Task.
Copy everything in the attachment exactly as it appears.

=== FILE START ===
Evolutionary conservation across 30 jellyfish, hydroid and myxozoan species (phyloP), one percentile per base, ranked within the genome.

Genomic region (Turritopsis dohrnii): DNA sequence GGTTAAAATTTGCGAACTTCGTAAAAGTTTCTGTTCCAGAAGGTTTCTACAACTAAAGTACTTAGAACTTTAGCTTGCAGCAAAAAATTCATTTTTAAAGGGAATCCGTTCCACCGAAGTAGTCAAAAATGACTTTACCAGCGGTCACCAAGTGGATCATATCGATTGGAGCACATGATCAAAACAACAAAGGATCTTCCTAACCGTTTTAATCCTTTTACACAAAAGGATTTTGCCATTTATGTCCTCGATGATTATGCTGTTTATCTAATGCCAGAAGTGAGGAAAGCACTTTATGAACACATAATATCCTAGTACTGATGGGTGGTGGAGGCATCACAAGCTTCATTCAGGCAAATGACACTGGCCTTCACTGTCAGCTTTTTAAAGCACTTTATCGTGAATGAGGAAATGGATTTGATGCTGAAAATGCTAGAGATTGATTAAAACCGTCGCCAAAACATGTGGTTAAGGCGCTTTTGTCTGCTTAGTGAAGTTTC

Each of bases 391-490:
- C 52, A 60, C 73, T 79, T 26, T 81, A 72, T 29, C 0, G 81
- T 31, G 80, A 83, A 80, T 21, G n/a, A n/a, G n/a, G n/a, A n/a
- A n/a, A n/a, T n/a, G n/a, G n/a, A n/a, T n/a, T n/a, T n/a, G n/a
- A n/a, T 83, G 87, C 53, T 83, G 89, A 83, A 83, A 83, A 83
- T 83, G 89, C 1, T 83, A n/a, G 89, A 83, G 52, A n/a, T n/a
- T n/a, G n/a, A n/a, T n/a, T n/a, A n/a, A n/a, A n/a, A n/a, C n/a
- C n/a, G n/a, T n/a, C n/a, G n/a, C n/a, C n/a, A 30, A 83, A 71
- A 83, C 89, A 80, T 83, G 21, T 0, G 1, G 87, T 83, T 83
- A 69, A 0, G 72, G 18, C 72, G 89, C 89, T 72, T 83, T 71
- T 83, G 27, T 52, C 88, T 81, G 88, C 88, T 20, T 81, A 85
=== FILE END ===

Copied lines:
Evolutionary conservation across 30 jellyfish, hydroid and myxozoan species (phyloP), one percentile per base, ranked within the genome.

Genomic region (Turritopsis dohrnii): DNA sequence GGTTAAAATTTGCGAACTTCGTAAAAGTTTCTGTTCCAGAAGGTTTCTACAACTAAAGTACTTAGAACTTTAGCTTGCAGCAAAAAATTCATTTTTAAAGGGAATCCGTTCCACCGAAGTAGTCAAAAATGACTTTACCAGCGGTCACCAAGTGGATCATATCGATTGGAGCACATGATCAAAACAACAAAGGATCTTCCTAACCGTTTTAATCCTTTTACACAAAAGGATTTTGCCATTTATGTCCTCGATGATTATGCTGTTTATCTAATGCCAGAAGTGAGGAAAGCACTTTATGAACACATAATATCCTAGTACTGATGGGTGGTGGAGGCATCACAAGCTTCATTCAGGCAAATGACACTGGCCTTCACTGTCAGCTTTTTAAAGCACTTTATCGTGAATGAGGAAATGGATTTGATGCTGAAAATGCTAGAGATTGATTAAAACCGTCGCCAAAACATGTGGTTAAGGCGCTTTTGTCTGCTTAGTGAAGTTTC

Each of bases 391-490:
- C 52, A 60, C 73, T 79, T 26, T 81, A 72, T 29, C 0, G 81
- T 31, G 80, A 83, A 80, T 21, G n/a, A n/a, G n/a, G n/a, A n/a
- A n/a, A n/a, T n/a, G n/a, G n/a, A n/a, T n/a, T n/a, T n/a, G n/a
- A n/a, T 83, G 87, C 53, T 83, G 89, A 83, A 83, A 83, A 83
- T 83, G 89, C 1, T 83, A n/a, G 89, A 83, G 52, A n/a, T n/a
- T n/a, G n/a, A n/a, T n/a, T n/a, A n/a, A n/a, A n/a, A n/a, C n/a
- C n/a, G n/a, T n/a, C n/a, G n/a, C n/a, C n/a, A 30, A 83, A 71
- A 83, C 89, A 80, T 83, G 21, T 0, G 1, G 87, T 83, T 83
- A 69, A 0, G 72, G 18, C 72, G 89, C 89, T 72, T 83, T 71
- T 83, G 27, T 52, C 88, T 81, G 88, C 88, T 20, T 81, A 85